Peddle their physical copy on the street corners of the trade for about a quarter of the listed price. At that price... with smart phone verification of a ‘copy’ ‘for sale’... it DOES SELL. Then the vending dealer takes the internet listing ‘down’ because it
But this is what I said it is; a fun twist... to keep in mind.
If the book’s (the Allerton) valuation is not found to ones satisfaction on ABE, one should try Book Finder. This is a larger search field so finds even more copies of Allerton for sale. Just to be ‘hot tipping’, I routinely do a full bore Google search (‘Allerton Brook Trout’) too to bring up everything and anything about the book... ‘just to see’. I realize that I have already found out... and shown you how... the VALUE of the Allerton so... this last flirt with Google... is personal vanity.
Or is it? Keep that in mind too.
Some other tippings: The smart phone takes pictures so many times that rare book buying-by-smart phone user will want to ‘take a picture or two or sixteen... of the book and specially the title page so as to... be able to ‘look it up more later’ and... often times... add it to their inventory of books THEY have for sale. YES one may give a dip shit like this one hundred thousand dollars of inventory by letting them ‘take pictures’. Better keep that in mind. I allow ‘no pictures’ of ANYTHING and anything that does get a picture taken is mostly an ‘okay it is not a rare’ book anyway. But... I don’t make a living for dip shits as a general policy. Now that you know about valuation you... don’t need to either. Right?
This valuation process finds its equal in the ‘fine arts’ and ‘paintings’ (commercial) arena too. It, in that subject is run the same way and... basically... has made a mess out of the stupid and cruddy art and painting market. There are there, too, a lot of quasi dealer valuation people real smart phone savvy so... keep that in mind if your “going into paintings”. For example, I have been selling paintings for fifty years and apply the same rare book stock management to my ‘fine arts’ findings too.
Having all sorts of people show me all kinds of photographs of all kinds of crud on their smart phones all the time....: It is a very big way of being ‘a dealer’. As most all of the actual objects are... actually crud... this smart phone thing perpetually has trouble gaining traction in the marketing of, for this essay, a true rare book. For me it has become an automatic red herring that may be used with considerable craft to “move” lesser grade ‘rare books’ based on a false valuation preception; the “a copy of my rare book I found is for sale on ABE for **** !”.
“Do you want to buy it?”
Better keep that in mind.
At the end of this “HOW VALUABLE” chapter that flaunts the internet rare books marketplace as the popular and standard of ‘go to’ in the current rare books for sale vending options... the road divides; becomes a valuation fork in the valuation road. One way has been described above while a second vantage of the same process... may be noted and then taken in... for rare book valuation that has more consequential value placement from right within that very same internet ‘find book’ smart phone brush by.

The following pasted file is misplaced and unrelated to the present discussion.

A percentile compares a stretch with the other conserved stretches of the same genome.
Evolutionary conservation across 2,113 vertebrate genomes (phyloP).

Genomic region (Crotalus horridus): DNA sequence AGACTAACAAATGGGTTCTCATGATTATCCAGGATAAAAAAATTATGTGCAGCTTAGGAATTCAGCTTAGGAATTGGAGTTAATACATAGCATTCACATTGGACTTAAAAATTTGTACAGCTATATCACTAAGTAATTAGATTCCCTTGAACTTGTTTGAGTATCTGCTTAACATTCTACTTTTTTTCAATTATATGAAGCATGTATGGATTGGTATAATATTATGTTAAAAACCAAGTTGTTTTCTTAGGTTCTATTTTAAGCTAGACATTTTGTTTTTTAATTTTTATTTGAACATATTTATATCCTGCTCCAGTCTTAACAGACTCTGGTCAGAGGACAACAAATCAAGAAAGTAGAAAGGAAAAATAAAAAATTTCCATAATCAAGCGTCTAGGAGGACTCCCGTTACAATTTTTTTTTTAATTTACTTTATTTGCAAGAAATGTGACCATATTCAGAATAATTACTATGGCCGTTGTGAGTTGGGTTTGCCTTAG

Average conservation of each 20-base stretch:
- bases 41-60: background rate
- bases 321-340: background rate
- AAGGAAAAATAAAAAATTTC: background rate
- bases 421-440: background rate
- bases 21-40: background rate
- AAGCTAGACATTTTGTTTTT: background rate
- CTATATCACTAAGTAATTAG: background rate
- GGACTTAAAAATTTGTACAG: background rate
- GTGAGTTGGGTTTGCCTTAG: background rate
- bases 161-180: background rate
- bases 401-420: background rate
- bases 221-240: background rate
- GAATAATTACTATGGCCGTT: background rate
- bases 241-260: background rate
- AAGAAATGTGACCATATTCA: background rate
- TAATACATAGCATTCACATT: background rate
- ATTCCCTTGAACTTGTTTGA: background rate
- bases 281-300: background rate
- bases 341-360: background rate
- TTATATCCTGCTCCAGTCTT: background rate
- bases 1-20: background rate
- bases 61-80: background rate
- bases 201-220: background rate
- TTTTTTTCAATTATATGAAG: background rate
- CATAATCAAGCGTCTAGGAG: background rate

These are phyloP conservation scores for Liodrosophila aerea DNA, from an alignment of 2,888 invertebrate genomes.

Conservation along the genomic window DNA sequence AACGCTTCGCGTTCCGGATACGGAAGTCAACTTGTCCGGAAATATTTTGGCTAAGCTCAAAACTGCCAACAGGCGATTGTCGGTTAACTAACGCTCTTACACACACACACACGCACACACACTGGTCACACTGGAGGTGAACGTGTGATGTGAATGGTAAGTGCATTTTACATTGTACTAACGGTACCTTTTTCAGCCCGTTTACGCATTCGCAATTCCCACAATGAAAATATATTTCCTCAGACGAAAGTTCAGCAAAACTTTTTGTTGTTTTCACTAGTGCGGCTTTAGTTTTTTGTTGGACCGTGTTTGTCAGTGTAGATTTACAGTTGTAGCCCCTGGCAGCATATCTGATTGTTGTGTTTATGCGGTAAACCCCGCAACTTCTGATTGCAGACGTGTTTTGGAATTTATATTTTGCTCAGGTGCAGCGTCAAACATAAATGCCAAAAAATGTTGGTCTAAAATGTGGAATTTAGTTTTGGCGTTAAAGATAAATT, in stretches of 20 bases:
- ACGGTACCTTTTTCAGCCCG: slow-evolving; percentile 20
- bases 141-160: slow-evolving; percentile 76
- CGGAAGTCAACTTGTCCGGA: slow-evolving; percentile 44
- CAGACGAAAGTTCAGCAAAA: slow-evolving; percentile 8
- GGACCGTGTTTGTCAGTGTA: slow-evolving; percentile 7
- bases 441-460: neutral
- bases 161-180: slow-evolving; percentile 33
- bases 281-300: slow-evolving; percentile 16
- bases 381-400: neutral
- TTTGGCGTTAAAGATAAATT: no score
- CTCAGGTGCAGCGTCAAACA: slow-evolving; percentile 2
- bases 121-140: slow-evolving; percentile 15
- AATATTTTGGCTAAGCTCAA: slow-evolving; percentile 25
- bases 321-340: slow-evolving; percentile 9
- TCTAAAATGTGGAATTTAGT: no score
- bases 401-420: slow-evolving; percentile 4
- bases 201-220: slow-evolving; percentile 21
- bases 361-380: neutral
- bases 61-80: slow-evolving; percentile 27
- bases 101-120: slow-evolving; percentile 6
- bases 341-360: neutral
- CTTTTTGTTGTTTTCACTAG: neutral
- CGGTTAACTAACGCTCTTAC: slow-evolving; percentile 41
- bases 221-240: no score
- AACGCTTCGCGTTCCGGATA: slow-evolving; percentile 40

Could it be that when I look up a book on the ABE I am actually looking... ever harder... to NOT find the book or ANY copies of it available (‘for sale’) anywhere... no matter how hard and long (2 years) I hunt. I include here the casual note that a lone copy in the Library of Congress and / or other stand alone libraries (Harvard, Brown, New York Public), particularly with my copy being in better (collector grade) condition, are actually helpful discernments for these copies show that the rare book is “known”. Sort of. Anyway, the topic title for this rare book being noticed here is ‘no copy located’. For example, I seek “Allerton, Brook Trout, NY, 1869, no copy located (for sale) with copies in a handful in institutional collections. Throw in ‘damaged’ and ‘ex-library’ to that mix and my Allerton in collector grade condition is seeming to be “better” if I ‘NOT find’ the book?
Yes. The longer it takes to ‘locate’ a copy and too, that copy being the ‘for sale’ also (at a stated price), the ever more ‘rare’ my rare book may become. Stating this reversing: If a rare book has numerous copies of itself for sale... it is not a rare book for “You can find one” (a copy for sale). My rare book world and its ‘valuation’ is over beside the “No Copy Located” fork in the road. I advise that one should ‘take a look’ at this sort of ‘valuation’ should one actually seek... a rare book.